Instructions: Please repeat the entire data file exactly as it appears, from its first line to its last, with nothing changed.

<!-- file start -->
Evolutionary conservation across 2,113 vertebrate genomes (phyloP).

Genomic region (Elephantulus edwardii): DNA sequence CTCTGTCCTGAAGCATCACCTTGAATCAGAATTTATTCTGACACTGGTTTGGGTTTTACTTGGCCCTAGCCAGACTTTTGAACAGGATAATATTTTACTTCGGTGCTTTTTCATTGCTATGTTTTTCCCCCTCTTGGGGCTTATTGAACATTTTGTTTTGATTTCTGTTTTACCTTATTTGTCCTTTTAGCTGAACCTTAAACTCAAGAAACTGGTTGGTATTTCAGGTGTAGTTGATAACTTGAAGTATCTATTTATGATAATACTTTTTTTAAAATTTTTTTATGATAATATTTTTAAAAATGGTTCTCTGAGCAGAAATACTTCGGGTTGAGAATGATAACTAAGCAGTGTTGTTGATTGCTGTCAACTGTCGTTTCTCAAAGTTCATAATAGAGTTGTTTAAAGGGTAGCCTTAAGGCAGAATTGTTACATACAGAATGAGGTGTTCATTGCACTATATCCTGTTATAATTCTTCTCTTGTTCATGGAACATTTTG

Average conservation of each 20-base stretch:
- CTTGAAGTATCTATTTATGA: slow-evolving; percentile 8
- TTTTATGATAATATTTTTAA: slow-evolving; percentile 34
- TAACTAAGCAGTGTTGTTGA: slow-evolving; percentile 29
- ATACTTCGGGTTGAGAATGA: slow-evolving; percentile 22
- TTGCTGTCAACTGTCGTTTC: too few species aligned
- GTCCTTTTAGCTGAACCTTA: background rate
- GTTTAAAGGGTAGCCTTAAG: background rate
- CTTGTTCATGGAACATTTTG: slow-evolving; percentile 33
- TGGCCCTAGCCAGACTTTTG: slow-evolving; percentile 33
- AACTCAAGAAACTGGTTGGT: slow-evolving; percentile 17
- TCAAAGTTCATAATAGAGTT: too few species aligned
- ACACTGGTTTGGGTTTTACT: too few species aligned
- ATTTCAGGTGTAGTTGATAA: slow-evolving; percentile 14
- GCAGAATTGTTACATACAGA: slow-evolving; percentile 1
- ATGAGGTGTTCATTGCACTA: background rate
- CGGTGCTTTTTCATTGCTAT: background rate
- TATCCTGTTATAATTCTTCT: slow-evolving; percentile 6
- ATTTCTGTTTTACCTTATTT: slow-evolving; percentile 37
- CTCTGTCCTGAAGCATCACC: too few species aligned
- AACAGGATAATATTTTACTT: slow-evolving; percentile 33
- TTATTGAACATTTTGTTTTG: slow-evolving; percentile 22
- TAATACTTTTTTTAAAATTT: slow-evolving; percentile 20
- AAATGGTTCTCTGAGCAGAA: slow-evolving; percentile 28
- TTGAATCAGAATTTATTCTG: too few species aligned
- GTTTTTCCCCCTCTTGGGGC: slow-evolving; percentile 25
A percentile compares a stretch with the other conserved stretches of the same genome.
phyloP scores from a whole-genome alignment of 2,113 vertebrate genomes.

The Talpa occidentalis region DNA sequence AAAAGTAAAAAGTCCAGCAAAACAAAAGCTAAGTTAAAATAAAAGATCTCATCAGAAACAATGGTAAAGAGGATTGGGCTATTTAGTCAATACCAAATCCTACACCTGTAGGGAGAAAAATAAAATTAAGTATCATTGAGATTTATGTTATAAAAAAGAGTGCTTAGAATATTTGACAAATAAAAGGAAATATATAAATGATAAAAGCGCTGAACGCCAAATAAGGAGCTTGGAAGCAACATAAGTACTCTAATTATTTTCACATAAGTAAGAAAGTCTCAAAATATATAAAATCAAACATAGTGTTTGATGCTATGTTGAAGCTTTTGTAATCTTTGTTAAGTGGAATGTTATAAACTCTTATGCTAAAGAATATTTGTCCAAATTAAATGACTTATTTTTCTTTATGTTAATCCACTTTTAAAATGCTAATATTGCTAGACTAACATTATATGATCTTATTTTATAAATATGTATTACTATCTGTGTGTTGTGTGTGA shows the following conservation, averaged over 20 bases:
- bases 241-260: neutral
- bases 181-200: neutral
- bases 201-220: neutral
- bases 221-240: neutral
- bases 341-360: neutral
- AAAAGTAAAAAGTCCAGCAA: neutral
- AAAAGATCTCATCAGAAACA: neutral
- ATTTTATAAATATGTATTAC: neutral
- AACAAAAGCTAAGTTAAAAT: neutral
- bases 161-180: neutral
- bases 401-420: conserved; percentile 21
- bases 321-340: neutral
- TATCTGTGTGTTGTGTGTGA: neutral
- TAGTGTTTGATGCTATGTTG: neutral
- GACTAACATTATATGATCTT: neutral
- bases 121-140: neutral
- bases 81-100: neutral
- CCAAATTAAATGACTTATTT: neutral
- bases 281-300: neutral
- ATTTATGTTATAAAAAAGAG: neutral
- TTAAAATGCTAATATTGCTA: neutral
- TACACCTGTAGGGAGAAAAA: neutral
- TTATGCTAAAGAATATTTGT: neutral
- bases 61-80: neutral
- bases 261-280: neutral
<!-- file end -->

Evolutionary conservation across 2,113 vertebrate genomes (phyloP).

Genomic region (Elephantulus edwardii): DNA sequence CTCTGTCCTGAAGCATCACCTTGAATCAGAATTTATTCTGACACTGGTTTGGGTTTTACTTGGCCCTAGCCAGACTTTTGAACAGGATAATATTTTACTTCGGTGCTTTTTCATTGCTATGTTTTTCCCCCTCTTGGGGCTTATTGAACATTTTGTTTTGATTTCTGTTTTACCTTATTTGTCCTTTTAGCTGAACCTTAAACTCAAGAAACTGGTTGGTATTTCAGGTGTAGTTGATAACTTGAAGTATCTATTTATGATAATACTTTTTTTAAAATTTTTTTATGATAATATTTTTAAAAATGGTTCTCTGAGCAGAAATACTTCGGGTTGAGAATGATAACTAAGCAGTGTTGTTGATTGCTGTCAACTGTCGTTTCTCAAAGTTCATAATAGAGTTGTTTAAAGGGTAGCCTTAAGGCAGAATTGTTACATACAGAATGAGGTGTTCATTGCACTATATCCTGTTATAATTCTTCTCTTGTTCATGGAACATTTTG

Average conservation of each 20-base stretch:
- CTTGAAGTATCTATTTATGA: slow-evolving; percentile 8
- TTTTATGATAATATTTTTAA: slow-evolving; percentile 34
- TAACTAAGCAGTGTTGTTGA: slow-evolving; percentile 29
- ATACTTCGGGTTGAGAATGA: slow-evolving; percentile 22
- TTGCTGTCAACTGTCGTTTC: too few species aligned
- GTCCTTTTAGCTGAACCTTA: background rate
- GTTTAAAGGGTAGCCTTAAG: background rate
- CTTGTTCATGGAACATTTTG: slow-evolving; percentile 33
- TGGCCCTAGCCAGACTTTTG: slow-evolving; percentile 33
- AACTCAAGAAACTGGTTGGT: slow-evolving; percentile 17
- TCAAAGTTCATAATAGAGTT: too few species aligned
- ACACTGGTTTGGGTTTTACT: too few species aligned
- ATTTCAGGTGTAGTTGATAA: slow-evolving; percentile 14
- GCAGAATTGTTACATACAGA: slow-evolving; percentile 1
- ATGAGGTGTTCATTGCACTA: background rate
- CGGTGCTTTTTCATTGCTAT: background rate
- TATCCTGTTATAATTCTTCT: slow-evolving; percentile 6
- ATTTCTGTTTTACCTTATTT: slow-evolving; percentile 37
- CTCTGTCCTGAAGCATCACC: too few species aligned
- AACAGGATAATATTTTACTT: slow-evolving; percentile 33
- TTATTGAACATTTTGTTTTG: slow-evolving; percentile 22
- TAATACTTTTTTTAAAATTT: slow-evolving; percentile 20
- AAATGGTTCTCTGAGCAGAA: slow-evolving; percentile 28
- TTGAATCAGAATTTATTCTG: too few species aligned
- GTTTTTCCCCCTCTTGGGGC: slow-evolving; percentile 25
A percentile compares a stretch with the other conserved stretches of the same genome.
phyloP scores from a whole-genome alignment of 2,113 vertebrate genomes.

The Talpa occidentalis region DNA sequence AAAAGTAAAAAGTCCAGCAAAACAAAAGCTAAGTTAAAATAAAAGATCTCATCAGAAACAATGGTAAAGAGGATTGGGCTATTTAGTCAATACCAAATCCTACACCTGTAGGGAGAAAAATAAAATTAAGTATCATTGAGATTTATGTTATAAAAAAGAGTGCTTAGAATATTTGACAAATAAAAGGAAATATATAAATGATAAAAGCGCTGAACGCCAAATAAGGAGCTTGGAAGCAACATAAGTACTCTAATTATTTTCACATAAGTAAGAAAGTCTCAAAATATATAAAATCAAACATAGTGTTTGATGCTATGTTGAAGCTTTTGTAATCTTTGTTAAGTGGAATGTTATAAACTCTTATGCTAAAGAATATTTGTCCAAATTAAATGACTTATTTTTCTTTATGTTAATCCACTTTTAAAATGCTAATATTGCTAGACTAACATTATATGATCTTATTTTATAAATATGTATTACTATCTGTGTGTTGTGTGTGA shows the following conservation, averaged over 20 bases:
- bases 241-260: neutral
- bases 181-200: neutral
- bases 201-220: neutral
- bases 221-240: neutral
- bases 341-360: neutral
- AAAAGTAAAAAGTCCAGCAA: neutral
- AAAAGATCTCATCAGAAACA: neutral
- ATTTTATAAATATGTATTAC: neutral
- AACAAAAGCTAAGTTAAAAT: neutral
- bases 161-180: neutral
- bases 401-420: conserved; percentile 21
- bases 321-340: neutral
- TATCTGTGTGTTGTGTGTGA: neutral
- TAGTGTTTGATGCTATGTTG: neutral
- GACTAACATTATATGATCTT: neutral
- bases 121-140: neutral
- bases 81-100: neutral
- CCAAATTAAATGACTTATTT: neutral
- bases 281-300: neutral
- ATTTATGTTATAAAAAAGAG: neutral
- TTAAAATGCTAATATTGCTA: neutral
- TACACCTGTAGGGAGAAAAA: neutral
- TTATGCTAAAGAATATTTGT: neutral
- bases 61-80: neutral
- bases 261-280: neutral